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Magic Mr. Mahoney


Crystal Bay

     On sweaty saturating summer afternoons in Ventura, most kids hung out in their back yard pools. Everyone in our neighborhood had a pool. Everyone that is, except for me. I outgrew my pathetic kiddie pool years ago and spent my days begging my neighbors to let me swim in their pool. Sometimes they let me, sometimes they told me to go bug someone else. Usually the latter. I had a reputation for doing cannon balls near parents lounging in lawn chairs. I was hyperactive and all the kids loved me but their parents didn’t. So during the summer of 1971, I was forced to find something to do while everyone else partied in the pool.

            Sometimes my best friend David felt sorry for me and kept me company. We had fun collecting potato bugs and frying them under magnifying glasses. We would also have a blast dancing around the sprinkler until mom finally told us to knock it off after we tore the front lawn apart and turned it into a giant mudslide. 

            One day, David and I were collecting potato bugs for another torturous science experiment when I noticed my reflection in a pair of perfectly shined black shoes.

            “What are you two doing down there?” A jolly man’s voice bellowed at us. We looked up and saw the biggest man ever. He was almost seven feet tall and wore a black suit with a colorful striped tie. His hair was dark brown and sprinkled with flecks of white. We gaped at him in wonder.

            “Nothing, sir.” David managed to squeak out and threw the magnifying glass behind him, as though we had just been sitting in the lawn staring at the cracks in the sidewalk the whole time and nothing more.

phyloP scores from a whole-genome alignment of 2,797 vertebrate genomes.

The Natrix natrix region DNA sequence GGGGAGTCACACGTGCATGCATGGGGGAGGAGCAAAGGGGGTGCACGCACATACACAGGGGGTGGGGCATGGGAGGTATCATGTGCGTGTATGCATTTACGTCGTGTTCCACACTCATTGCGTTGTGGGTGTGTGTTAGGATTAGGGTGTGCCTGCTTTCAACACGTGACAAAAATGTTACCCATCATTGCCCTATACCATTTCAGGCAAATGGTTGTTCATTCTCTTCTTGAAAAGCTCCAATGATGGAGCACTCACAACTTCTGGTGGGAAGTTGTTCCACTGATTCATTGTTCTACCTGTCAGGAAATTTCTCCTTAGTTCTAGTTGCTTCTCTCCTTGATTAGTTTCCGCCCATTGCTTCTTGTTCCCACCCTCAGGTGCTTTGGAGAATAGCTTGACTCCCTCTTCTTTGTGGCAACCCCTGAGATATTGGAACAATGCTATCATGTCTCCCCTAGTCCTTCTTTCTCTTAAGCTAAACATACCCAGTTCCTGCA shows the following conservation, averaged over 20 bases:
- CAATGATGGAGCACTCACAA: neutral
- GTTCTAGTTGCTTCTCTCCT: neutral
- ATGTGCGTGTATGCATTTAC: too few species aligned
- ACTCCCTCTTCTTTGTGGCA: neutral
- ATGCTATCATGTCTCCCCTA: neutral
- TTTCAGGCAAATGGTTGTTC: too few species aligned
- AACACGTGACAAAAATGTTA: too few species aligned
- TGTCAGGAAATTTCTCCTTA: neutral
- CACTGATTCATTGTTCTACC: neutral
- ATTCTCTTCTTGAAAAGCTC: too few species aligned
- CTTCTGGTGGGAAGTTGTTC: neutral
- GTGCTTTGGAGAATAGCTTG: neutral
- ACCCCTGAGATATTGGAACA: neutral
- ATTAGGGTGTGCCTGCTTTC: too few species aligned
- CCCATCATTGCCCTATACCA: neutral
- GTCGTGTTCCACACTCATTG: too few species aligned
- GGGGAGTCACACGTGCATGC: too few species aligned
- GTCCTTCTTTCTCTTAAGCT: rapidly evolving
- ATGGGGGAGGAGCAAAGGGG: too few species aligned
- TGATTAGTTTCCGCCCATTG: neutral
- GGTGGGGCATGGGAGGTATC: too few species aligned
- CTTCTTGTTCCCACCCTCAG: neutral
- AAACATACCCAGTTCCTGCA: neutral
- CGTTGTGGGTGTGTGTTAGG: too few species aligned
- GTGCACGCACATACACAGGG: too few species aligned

“Well, here’s something you can do that doesn’t involve unfortunate death.” The man boomed. The Lord Himself might have opened the clouds and spoken; the man’s voice was so powerful. He twirled his hand in front of his face. David gave me a look that plainly said: He’s crazy. I agreed. What was this man doing?

            Then, to our surprise, he pulled a dollar bill out of his ear and handed it to us. “Go get yourselves an ice cream cone.” He said and walked off to his house two doors down.

            I stared down at the dollar bill and then at David. We were wondering where we were supposed to get an ice cream cone when the familiar Pop Goes the Weasel jingle began to sound from down the street. The beloved white truck with the faded Popsicle pictures pasted on the side slowly turned the corner of our block. Like magic, kids burst through every front door on the street, racing to get a Fudgesicle or Rocket Pop. David and I followed suit and took the giant’s advice. We slurped our icy desserts quickly before the sidewalk got more ice cream than we did.

            The days went by and soon, David and I grew fascinated by the gigantic man, who walked up the sidewalk two doors down from where we hung out. He showed up like clockwork everyday, which was a quarter past three every afternoon. He always gave us a nod, a wave or a trick. The second time he did a trick was two days after he gave us the dollar bill. He stood in front of us like a tree blocking the sun and smiled. David and I were speechless and were never able to squeak out a thank-you for the ice cream.

            “And how are you young folks this fine afternoon?” He asked. We were unable to reply. I’m sure we looked like idiots with our mouths hanging open. Then he opened his mouth and began to pull out at least six feet of multi-colored handkerchiefs knotted together. Our eyes were as wide as quarters when he draped it over our shoulders and continued down the sidewalk, whistling a nameless tune.

            One Saturday afternoon, David and I discussed our mystery man and made the courageous decision to knock on his door and introduce our selves. We had already come to the conclusion that he was magic and we were both curious as to what else he could do. We also worried that he could do bad as well as good and maybe he wouldn’t like two kids coming to his house uninvited. Maybe he would turn us both into lizards or worse, potato bugs since he had seemingly disapproved of our insect-frying activities.

            “If he was gonna do that, he would have done it already.” David reasoned, probably more to himself than to me. “Besides, he must like us if he gave us a dollar for ice cream.”

            “I hope you’re right.” I said.